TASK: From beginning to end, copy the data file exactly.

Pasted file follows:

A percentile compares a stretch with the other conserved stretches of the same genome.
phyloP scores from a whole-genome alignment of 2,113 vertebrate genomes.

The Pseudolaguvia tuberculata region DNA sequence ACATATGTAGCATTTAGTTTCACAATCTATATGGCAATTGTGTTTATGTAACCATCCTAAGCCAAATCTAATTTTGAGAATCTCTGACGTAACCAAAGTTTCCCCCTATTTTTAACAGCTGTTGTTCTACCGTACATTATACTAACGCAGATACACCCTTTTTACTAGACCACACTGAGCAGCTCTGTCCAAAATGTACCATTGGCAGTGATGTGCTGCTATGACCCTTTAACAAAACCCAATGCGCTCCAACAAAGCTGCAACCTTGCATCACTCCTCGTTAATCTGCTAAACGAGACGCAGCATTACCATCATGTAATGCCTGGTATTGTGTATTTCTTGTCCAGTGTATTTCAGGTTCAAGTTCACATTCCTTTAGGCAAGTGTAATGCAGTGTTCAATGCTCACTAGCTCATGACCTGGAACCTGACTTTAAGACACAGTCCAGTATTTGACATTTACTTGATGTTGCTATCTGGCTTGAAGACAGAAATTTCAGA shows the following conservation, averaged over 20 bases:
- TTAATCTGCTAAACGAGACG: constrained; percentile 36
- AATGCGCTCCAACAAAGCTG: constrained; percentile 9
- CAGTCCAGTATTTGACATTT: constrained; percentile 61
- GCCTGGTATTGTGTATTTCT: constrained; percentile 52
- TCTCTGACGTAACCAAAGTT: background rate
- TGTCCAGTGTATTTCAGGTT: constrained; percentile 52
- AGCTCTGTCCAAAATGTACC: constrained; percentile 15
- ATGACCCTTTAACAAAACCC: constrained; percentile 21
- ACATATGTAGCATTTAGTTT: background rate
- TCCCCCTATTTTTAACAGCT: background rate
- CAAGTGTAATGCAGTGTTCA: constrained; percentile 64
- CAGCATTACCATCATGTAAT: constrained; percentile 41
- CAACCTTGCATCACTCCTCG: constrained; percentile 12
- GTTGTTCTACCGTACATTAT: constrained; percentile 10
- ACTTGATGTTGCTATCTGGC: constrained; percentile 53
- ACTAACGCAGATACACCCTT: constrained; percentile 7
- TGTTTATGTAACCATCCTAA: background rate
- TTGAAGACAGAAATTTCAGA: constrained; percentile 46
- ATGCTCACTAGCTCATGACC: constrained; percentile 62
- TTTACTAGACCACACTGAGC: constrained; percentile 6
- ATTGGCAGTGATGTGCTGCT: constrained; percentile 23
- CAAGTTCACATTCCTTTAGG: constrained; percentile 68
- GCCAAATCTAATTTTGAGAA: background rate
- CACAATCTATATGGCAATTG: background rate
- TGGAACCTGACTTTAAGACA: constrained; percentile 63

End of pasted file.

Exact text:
A percentile compares a stretch with the other conserved stretches of the same genome.
phyloP scores from a whole-genome alignment of 2,113 vertebrate genomes.

The Pseudolaguvia tuberculata region DNA sequence ACATATGTAGCATTTAGTTTCACAATCTATATGGCAATTGTGTTTATGTAACCATCCTAAGCCAAATCTAATTTTGAGAATCTCTGACGTAACCAAAGTTTCCCCCTATTTTTAACAGCTGTTGTTCTACCGTACATTATACTAACGCAGATACACCCTTTTTACTAGACCACACTGAGCAGCTCTGTCCAAAATGTACCATTGGCAGTGATGTGCTGCTATGACCCTTTAACAAAACCCAATGCGCTCCAACAAAGCTGCAACCTTGCATCACTCCTCGTTAATCTGCTAAACGAGACGCAGCATTACCATCATGTAATGCCTGGTATTGTGTATTTCTTGTCCAGTGTATTTCAGGTTCAAGTTCACATTCCTTTAGGCAAGTGTAATGCAGTGTTCAATGCTCACTAGCTCATGACCTGGAACCTGACTTTAAGACACAGTCCAGTATTTGACATTTACTTGATGTTGCTATCTGGCTTGAAGACAGAAATTTCAGA shows the following conservation, averaged over 20 bases:
- TTAATCTGCTAAACGAGACG: constrained; percentile 36
- AATGCGCTCCAACAAAGCTG: constrained; percentile 9
- CAGTCCAGTATTTGACATTT: constrained; percentile 61
- GCCTGGTATTGTGTATTTCT: constrained; percentile 52
- TCTCTGACGTAACCAAAGTT: background rate
- TGTCCAGTGTATTTCAGGTT: constrained; percentile 52
- AGCTCTGTCCAAAATGTACC: constrained; percentile 15
- ATGACCCTTTAACAAAACCC: constrained; percentile 21
- ACATATGTAGCATTTAGTTT: background rate
- TCCCCCTATTTTTAACAGCT: background rate
- CAAGTGTAATGCAGTGTTCA: constrained; percentile 64
- CAGCATTACCATCATGTAAT: constrained; percentile 41
- CAACCTTGCATCACTCCTCG: constrained; percentile 12
- GTTGTTCTACCGTACATTAT: constrained; percentile 10
- ACTTGATGTTGCTATCTGGC: constrained; percentile 53
- ACTAACGCAGATACACCCTT: constrained; percentile 7
- TGTTTATGTAACCATCCTAA: background rate
- TTGAAGACAGAAATTTCAGA: constrained; percentile 46
- ATGCTCACTAGCTCATGACC: constrained; percentile 62
- TTTACTAGACCACACTGAGC: constrained; percentile 6
- ATTGGCAGTGATGTGCTGCT: constrained; percentile 23
- CAAGTTCACATTCCTTTAGG: constrained; percentile 68
- GCCAAATCTAATTTTGAGAA: background rate
- CACAATCTATATGGCAATTG: background rate
- TGGAACCTGACTTTAAGACA: constrained; percentile 63